(NNPA)—“Every American lives in safe, decent, affordable, and energy efficient housing on fair terms.” National Urban League I AM EMPOWERED pledge
If there was any doubt that middle- and working- class Americans are paying more than their fair share in the deficit reduction battles, the budget cuts recently enacted to prevent a government shutdown make it absolutely clear.
Everything from Pell grants for college tuition to heating assistance for low income citizens suffered serious cuts. One of the most egregious and unconscionable cuts was the elimination of total 2011 funding—$88 million—for the Department of Housing and Urban Development housing counseling initiative. This cut comes in the midst of a housing foreclosure crisis that has hit communities of color especially hard.
The current foreclosure crisis will likely result in the greatest loss of wealth for African-Americans since Reconstruction. According to the nonpartisan Center for Responsible Lending, close to 20 percent of African-Americans and Latinos may lose their homes by the time this crisis bottoms out.
For the past several years, the National Urban League and others on the front lines of this crisis have offered free counseling assistance that has helped countless first time buyers negotiate fair terms, and thousands of others, modify their loans, avoid foreclosure and stay in their homes. Housing counselors have also helped hundreds of thousands of seniors, many of whom are required to receive counseling before taking out a reverse-mortgage. Without funding support from HUD, many of these housing counseling programs will be forced to close up shop, cut back services or charge for previously free services. And, without the support of HUD-certified housing counselors, many more Americans will find themselves at the mercy of complex mortgage schemes, unscrupulous mortgage negotiators or fraudulent mortgage loan scam artists.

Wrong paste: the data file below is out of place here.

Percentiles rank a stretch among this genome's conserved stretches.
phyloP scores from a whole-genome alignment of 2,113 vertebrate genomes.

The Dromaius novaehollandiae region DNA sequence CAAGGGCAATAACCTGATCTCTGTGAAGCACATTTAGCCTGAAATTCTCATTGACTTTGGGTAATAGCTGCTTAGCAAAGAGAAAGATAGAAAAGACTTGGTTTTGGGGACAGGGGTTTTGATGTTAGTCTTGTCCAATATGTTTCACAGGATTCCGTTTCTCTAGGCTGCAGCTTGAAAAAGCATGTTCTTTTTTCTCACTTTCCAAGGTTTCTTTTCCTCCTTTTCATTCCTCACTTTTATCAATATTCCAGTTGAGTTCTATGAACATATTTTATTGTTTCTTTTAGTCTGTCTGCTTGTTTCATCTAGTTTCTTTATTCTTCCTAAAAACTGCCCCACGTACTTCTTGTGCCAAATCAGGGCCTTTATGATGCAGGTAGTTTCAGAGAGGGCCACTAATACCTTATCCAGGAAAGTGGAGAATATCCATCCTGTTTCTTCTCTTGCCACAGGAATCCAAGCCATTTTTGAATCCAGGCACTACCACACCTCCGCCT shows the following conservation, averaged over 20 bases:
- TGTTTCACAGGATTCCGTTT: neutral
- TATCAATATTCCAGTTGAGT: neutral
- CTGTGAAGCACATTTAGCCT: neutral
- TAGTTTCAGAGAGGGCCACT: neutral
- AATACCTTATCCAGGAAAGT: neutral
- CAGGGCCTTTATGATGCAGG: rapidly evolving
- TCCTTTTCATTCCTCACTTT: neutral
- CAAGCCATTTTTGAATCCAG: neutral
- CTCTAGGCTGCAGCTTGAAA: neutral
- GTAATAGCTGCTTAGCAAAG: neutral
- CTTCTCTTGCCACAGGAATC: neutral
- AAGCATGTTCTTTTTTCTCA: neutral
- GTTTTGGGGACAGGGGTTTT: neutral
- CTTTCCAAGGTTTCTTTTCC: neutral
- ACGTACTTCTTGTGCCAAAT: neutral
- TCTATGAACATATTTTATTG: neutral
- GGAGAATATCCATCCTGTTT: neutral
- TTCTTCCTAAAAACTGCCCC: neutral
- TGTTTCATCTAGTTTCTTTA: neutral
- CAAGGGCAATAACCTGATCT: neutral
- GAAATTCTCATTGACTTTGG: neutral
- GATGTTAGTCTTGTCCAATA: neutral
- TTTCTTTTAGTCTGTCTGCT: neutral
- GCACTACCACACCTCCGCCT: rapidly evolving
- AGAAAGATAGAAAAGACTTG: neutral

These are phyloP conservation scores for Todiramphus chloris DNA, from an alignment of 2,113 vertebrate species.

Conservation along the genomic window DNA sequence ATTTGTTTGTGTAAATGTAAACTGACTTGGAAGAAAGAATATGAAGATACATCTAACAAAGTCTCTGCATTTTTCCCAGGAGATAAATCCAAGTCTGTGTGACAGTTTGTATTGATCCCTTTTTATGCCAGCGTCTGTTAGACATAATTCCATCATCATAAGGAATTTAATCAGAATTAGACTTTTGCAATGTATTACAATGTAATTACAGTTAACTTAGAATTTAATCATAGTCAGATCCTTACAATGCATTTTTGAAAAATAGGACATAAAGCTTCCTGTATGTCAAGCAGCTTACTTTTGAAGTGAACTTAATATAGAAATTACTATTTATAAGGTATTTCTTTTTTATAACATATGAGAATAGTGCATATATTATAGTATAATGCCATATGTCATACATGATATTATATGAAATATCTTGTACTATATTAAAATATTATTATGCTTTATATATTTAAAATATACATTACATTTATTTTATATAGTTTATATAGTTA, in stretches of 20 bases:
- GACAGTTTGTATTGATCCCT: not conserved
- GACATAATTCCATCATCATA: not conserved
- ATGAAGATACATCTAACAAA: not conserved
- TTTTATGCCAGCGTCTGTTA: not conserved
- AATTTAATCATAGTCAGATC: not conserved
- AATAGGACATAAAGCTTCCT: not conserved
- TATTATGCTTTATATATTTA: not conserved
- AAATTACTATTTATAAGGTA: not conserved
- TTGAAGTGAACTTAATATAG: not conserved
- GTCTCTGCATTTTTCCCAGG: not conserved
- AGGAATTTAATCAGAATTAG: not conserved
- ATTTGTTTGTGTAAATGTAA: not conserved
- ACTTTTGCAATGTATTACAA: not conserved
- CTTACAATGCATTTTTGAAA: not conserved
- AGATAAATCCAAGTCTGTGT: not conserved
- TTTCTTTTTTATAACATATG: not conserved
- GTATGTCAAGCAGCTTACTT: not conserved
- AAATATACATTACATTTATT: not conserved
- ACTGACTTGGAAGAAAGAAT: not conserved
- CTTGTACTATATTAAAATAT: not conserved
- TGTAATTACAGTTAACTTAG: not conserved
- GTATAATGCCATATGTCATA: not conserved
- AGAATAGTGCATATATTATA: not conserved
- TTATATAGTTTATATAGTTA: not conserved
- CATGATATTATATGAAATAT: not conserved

A new study by the Mortgage Bankers Association shows that potential homeowners who participate in pre-purchase education and counseling programs may be more likely to pay their mortgages on time; and those who participate in default counseling are more likely to have their loans modified. According to J. Michael Collins, one of the study researchers, “To the extent education or counseling supports stable homeownership, the public has an interest in expanding these programs to prevent the negative impacts of unsuccessful homeownership.”
Foreclosures are not just a financial crisis for families who experience them—they can lead to blighted communities, an increase in crime, family instability; and a weaker housing market means fewer jobs in construction and many other housing-related areas.
In a recent Chicago Tribune article, Geoff Smith, senior vice president of Woodstock Institute, a Chicago-based research and advocacy firm is quoted as saying, “One of the things that’s come out of this (housing) crisis is the importance of counselors, the importance of working with someone to help you understand the true cost of homeownership.”
It is clear: the loss of housing counseling will lead to more foreclosures and fewer jobs. It is unconscionable that funds for housing counseling would be eliminated in the midst of the current housing crisis. We urge the Congress to reverse this assault on the middle class and restore HUD’s housing counseling funds in the 2012 budget.
(Marc H. Morial is the president and CEO of the National Urban League.)